The kite originated in the Spring and Autumn Period of the Eastern Zhou Dynasty in China and has been invented for more than 2,000 years. It is the invention of the ancient Chinese people.
It is said that the ink bird made of wood and made into wood for three years is the earliest origin of kites. Later, Luban used bamboo to improve the kite material of the ink, and evolved into a multi-line kite today. It is said that “Mozi is a raft, three years old, and lost one day.”
When the Northern and Southern Dynasties, kites began to become a tool for transmitting information; since the Sui and Tang Dynasties, due to the development of the paper industry, folks began to use paper to paste kites; in the Song Dynasty, kite flying became a favorite outdoor activity. The Song people wrote in the “Wulin Old Things”: “In the Ching Ming period, people go to the suburbs to release the wind, and the Japanese are returning.” “鸢” refers to kites. In the Northern Song Dynasty, Zhang Zeduan’s “The River on the Qing Dynasty”, Song Su Hanchen’s “Hundreds of Pictures” has a vivid scene of flying kites.
In ancient times, kites were actually called paper baskets, or they were called 鹞. It was not until the late Tang and Five Dynasties that people began to call it a “kite.” At that time, people ingeniously added a whistle or a bamboo flute to the paper basket. When they were flying in the sky, they were blown by the wind, and they could make a sound like a zither, so they got the name “Kite.”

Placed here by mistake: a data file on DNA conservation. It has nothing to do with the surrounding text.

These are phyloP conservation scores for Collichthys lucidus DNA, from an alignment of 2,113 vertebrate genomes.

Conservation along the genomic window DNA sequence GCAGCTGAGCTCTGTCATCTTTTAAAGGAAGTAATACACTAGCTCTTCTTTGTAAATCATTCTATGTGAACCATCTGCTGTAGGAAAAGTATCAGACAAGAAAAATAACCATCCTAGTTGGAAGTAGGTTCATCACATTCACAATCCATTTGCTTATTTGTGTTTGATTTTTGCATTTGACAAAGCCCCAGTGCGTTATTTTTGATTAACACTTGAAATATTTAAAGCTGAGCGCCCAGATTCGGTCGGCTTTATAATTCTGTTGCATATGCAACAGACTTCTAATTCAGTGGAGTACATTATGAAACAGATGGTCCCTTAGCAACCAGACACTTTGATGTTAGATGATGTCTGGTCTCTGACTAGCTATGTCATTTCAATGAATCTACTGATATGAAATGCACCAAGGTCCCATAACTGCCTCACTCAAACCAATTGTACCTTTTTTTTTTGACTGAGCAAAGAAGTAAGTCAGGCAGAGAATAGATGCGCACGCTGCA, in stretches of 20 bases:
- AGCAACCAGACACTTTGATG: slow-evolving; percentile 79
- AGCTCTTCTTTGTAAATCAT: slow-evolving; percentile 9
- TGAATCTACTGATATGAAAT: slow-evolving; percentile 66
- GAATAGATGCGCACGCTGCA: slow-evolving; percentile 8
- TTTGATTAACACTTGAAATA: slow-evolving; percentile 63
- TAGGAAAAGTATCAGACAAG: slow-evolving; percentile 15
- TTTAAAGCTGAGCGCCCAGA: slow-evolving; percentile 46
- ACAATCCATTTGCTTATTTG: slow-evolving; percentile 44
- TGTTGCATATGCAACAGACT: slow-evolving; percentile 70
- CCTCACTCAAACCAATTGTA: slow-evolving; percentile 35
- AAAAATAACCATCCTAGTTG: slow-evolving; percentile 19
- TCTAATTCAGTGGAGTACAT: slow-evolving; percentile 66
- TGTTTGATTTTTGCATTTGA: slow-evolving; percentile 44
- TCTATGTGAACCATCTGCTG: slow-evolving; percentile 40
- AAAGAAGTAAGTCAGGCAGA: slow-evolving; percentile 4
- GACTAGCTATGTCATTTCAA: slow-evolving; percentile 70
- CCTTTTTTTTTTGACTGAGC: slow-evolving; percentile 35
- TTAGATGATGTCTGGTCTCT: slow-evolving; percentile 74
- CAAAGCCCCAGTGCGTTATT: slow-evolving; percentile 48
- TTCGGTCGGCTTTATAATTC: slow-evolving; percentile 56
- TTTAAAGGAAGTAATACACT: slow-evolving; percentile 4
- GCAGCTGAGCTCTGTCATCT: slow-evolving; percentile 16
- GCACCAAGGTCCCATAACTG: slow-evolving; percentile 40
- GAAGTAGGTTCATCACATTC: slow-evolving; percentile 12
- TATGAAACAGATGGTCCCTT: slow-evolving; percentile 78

In ancient times, kites also played an important role in military warfare, such as information transmission, military reconnaissance, ranging, and manned.
In 190 BC, when Chu and Han fought, Han Xin attacked Weiyang Palace and used kites to measure the distance below the Weiyang Palace. In the battle of His Majesty, Xiang Yu’s army was besieged by Liu Bang’s army. Han Xin sent people to use cowhide as a kite, apply bamboo flute, and scream in the wind (one said that Zhang Liang used the kite to brag) the Han army cooperated with the flute and sang the song. The distraction of the Chu army morale, this is the story of the idiom “four sides of the song”.
In 1600 AD, the kites of the East passed to Europe.